Real Life

Brittany Farrant-Smith’s secret eating disorder battle

After recovering from anorexia, this Wellington warrior is fighting diet culture and the stigma surrounding mental illness

Psychology graduate Brittany Farrant-Smith knows what it’s like to feel alone in a world that doesn’t understand her.

As a fit, young woman who had played semi-professional football and studied as an honours student, she looked to be thriving. But through it all, Brittany was secretly suffering a debilitating eating disorder – anorexia athletica.

Working through tough times, the now-cheerful 25-year-old is guiding other sufferers through their own journeys with her book Living Full: A Guide To Overcoming Your Eating Disorder.

Full of wisdom, wellness exercises and survivors’ inspiring stories, it’s something Brittany wishes she had to turn to in her darkest days.

At her worst, Brittany was 19 and studying psychology. She managed to get through her undergraduate degree but stopped in her honours year when everything became too much. Not only had her disorder taken hold, but she was also dealing with the grief of losing two close friends to suicide.

“It all became too much and I ended up pulling out of life as I knew it,” says Brittany.

Looking back, it was around the age of 15 that she remembers those first feelings of inadequacy rising up. It was also then that she lost her first friend. Dealing with the loss, as well as struggling with anxiety, stress began to take its toll.

“There’s a lot of pressure on you at that age,” she explains. “You’re not only trying to find your own identity, but you’ve also got so many pressures on you, like people’s expectations. That’s a hard time.”

Noticing her overwhelmed state, Brittany’s concerned father and stepmother moved her to Qatar, where they were living, hoping the change would help. But it only made matters worse.

In her new environment, image was “a big deal” and she began to fixate on food. When she started playing semi-professional football with the Qatari women’s team, comparison and self-criticism became rife in her day-to-day life. Her gym regime got more intensive, on top of hours of weekly soccer training.

As a budding soccer star in Doha.

At 18, Brittany moved home to study. Rather than being a fresh start, living with more than 400 students meant an abundance of people to compare herself to. Her obsession got worse. She spent hours at the gym. Yet no one seemed to understand what was happening.

“The thing about any mental disorder is that it’s an illness,” says Brittany. “You can’t just snap out of it, but people don’t really get that.”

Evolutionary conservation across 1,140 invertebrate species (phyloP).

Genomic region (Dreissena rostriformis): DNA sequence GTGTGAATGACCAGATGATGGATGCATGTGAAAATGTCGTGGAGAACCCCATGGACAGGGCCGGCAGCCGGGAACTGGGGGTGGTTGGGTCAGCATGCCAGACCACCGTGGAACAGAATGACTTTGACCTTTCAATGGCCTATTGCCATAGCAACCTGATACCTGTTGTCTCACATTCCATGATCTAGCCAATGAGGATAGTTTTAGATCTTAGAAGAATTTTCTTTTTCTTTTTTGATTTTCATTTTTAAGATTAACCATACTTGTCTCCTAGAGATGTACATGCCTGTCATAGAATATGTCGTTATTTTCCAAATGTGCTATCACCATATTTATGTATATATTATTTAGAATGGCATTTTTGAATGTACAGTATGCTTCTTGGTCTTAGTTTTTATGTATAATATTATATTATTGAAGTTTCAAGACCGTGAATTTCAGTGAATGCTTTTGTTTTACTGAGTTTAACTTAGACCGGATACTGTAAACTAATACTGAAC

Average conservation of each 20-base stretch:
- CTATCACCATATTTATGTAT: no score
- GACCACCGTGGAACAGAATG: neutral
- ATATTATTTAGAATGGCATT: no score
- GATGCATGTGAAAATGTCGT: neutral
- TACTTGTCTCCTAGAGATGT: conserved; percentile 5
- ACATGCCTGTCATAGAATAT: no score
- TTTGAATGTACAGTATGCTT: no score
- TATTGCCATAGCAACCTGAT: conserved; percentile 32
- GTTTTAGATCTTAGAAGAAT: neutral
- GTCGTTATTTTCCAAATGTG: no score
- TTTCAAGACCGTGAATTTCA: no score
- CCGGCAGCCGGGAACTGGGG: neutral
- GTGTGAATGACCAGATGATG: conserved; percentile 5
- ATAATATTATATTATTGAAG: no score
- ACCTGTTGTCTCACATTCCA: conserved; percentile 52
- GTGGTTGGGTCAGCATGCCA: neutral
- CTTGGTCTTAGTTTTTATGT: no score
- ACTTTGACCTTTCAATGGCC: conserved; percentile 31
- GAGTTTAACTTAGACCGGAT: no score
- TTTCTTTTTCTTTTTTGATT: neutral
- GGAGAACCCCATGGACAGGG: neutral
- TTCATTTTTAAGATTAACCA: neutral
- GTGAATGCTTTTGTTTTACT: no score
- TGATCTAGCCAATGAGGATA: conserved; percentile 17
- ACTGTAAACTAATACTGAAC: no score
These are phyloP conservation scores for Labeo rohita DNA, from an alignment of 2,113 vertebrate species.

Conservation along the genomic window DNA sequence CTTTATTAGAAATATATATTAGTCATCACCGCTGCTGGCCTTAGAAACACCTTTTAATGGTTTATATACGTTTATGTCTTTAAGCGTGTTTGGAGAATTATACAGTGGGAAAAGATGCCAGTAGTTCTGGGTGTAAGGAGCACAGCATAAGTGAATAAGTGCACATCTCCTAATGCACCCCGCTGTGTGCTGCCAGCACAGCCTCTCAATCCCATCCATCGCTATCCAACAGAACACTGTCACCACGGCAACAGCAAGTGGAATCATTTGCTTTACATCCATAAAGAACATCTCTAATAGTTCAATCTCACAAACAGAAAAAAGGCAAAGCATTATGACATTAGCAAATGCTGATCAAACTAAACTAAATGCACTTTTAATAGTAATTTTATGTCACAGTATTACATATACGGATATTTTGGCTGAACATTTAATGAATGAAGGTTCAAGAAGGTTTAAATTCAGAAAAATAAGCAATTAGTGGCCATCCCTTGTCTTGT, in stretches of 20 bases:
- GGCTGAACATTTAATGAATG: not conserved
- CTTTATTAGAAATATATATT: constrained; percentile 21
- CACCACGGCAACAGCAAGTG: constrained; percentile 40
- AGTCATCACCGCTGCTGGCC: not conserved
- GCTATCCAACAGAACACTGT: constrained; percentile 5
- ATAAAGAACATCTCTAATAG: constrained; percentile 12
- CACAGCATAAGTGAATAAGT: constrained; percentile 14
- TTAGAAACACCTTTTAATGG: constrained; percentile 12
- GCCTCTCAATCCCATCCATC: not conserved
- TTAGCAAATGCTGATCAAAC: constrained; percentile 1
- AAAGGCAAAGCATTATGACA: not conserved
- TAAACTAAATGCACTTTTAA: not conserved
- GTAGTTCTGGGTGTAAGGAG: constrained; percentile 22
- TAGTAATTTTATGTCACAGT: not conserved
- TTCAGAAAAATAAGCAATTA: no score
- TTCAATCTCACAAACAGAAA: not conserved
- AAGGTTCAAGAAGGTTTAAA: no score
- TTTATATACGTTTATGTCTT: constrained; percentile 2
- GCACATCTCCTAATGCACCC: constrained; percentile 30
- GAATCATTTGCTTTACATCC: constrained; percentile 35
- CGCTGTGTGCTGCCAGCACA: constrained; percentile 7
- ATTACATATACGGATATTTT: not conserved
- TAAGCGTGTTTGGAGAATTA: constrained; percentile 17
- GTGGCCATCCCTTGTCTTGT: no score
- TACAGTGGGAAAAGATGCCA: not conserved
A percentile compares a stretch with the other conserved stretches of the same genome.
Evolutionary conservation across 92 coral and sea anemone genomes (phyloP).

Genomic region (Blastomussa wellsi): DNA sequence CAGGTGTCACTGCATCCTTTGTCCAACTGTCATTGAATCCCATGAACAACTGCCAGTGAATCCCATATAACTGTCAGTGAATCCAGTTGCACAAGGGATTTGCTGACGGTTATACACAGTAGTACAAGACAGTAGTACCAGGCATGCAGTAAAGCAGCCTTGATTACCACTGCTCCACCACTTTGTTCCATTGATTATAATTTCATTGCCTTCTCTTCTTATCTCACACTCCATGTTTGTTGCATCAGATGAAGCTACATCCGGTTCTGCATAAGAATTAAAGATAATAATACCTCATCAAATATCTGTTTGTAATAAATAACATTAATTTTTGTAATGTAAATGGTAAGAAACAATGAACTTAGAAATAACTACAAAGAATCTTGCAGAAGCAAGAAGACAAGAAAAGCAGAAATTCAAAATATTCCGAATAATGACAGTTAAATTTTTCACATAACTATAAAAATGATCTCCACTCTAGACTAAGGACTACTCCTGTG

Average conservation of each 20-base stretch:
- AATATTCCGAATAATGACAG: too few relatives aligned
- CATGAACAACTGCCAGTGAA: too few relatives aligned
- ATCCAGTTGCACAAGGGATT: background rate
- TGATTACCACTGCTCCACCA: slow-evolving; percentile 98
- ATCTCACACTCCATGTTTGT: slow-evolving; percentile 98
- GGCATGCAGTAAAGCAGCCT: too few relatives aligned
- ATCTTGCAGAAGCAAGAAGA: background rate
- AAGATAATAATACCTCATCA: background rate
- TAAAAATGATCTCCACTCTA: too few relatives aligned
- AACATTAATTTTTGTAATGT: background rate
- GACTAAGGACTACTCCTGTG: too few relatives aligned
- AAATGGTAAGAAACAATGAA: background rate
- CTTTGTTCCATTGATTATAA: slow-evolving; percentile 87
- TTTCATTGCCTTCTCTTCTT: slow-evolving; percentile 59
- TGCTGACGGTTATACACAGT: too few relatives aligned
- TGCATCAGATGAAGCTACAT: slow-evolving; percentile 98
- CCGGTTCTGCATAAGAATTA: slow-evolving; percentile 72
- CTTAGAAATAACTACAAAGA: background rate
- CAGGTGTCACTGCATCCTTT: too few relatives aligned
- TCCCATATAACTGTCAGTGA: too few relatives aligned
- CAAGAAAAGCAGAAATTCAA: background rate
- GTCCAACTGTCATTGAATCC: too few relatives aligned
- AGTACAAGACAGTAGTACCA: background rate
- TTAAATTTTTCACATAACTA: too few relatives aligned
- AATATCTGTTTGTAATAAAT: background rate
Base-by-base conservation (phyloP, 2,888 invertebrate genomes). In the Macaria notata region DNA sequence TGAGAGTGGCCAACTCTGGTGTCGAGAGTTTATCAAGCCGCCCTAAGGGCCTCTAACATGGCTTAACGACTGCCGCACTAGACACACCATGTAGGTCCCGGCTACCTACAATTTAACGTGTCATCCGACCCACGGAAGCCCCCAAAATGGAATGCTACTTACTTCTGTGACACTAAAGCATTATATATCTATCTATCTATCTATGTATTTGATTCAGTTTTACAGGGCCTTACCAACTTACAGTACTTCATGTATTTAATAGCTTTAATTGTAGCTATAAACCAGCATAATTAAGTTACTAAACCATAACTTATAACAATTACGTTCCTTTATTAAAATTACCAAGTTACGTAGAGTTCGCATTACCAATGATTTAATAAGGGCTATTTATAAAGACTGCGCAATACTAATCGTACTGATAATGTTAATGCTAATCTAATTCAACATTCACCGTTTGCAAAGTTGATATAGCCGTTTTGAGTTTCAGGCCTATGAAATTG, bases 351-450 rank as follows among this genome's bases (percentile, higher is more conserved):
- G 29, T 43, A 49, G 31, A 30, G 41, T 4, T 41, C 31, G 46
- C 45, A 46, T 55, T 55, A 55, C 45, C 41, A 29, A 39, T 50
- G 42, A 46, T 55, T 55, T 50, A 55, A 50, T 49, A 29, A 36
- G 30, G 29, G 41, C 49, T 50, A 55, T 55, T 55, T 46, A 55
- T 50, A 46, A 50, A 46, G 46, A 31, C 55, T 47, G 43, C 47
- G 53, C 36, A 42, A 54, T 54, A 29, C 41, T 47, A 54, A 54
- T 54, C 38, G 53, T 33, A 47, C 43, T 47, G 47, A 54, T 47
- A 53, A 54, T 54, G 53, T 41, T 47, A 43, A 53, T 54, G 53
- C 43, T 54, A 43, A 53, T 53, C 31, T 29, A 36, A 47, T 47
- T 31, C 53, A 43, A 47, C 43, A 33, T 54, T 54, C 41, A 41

Despite not understanding, her flatmates knew something wasn’t right and they called an intervention.

“It probably wasn’t the best way to deal with it,” she laughs. “They came in hot and heavy. I think I was exercising at the time and they called me out, saying, ‘Hey, your bones are protruding. Look in the mirror. You need to go to your doctor.’

“My initial reaction was, ‘I’ll prove you wrong. I’ll go to the doctor and show you there’s nothing wrong with me.’ Of course, that backfired, but I needed that to start recovering.”

Brittany with her mum.

She was later diagnosed with anorexia nervosa and anorexia athletica, the latter only being recognised in recent years.

“It’s when you use exercise as a type of binge/purge cycle,” Brittany explains. “I would exercise five hours a day as a way to make myself feel I’d worked hard enough to eat.”

From there, she began therapy sessions and started journalling.

“I had this Word document with reflections from psychology sessions, plus thoughts and insights I had during my recovery. Then I got into the research. Eventually I had 90 pages. I wasn’t intending for it to be a book, but here we are.”

When she started Instagram account @mentally_fitt and began connecting with other sufferers, she realised there was a need for some type of resource, like a workbook, to guide people through their recovery process. It targets a generation with many pressures around body image.

“Extreme exercising is so rewarded in today’s society,” says Brittany. “When you work that hard, your body becomes something that everybody praises – and that’s not necessarily something that should be praised. It’s like when you’re working really hard at work and you’re burning yourself out, and people are like, ‘Wow, you work so hard!’ like it’s a good thing. But you need balance.”

Education is part of the reason Brittany has included tips for friends and family in dealing with a loved one’s eating disorder, as well as the sufferer.

“My big hope is that someone will pick up this book, and see that what they’re going through is something other people have gone through and have come out the other side of. It’s a deadly, deadly illness and you need to know there is light at the end of the tunnel. If they realise it’s a real problem, then that will start the little fire they need to fuel their recovery.”

Living Full: A Guide To Overcoming Your Eating Disorder by Brittany Farrant-Smith (Bateman Books, $35) is out now. If you’re struggling with an eating disorder, please visit ed.org.nz. To speak to a trained mental health counsellor, text or call 1737 at any time.

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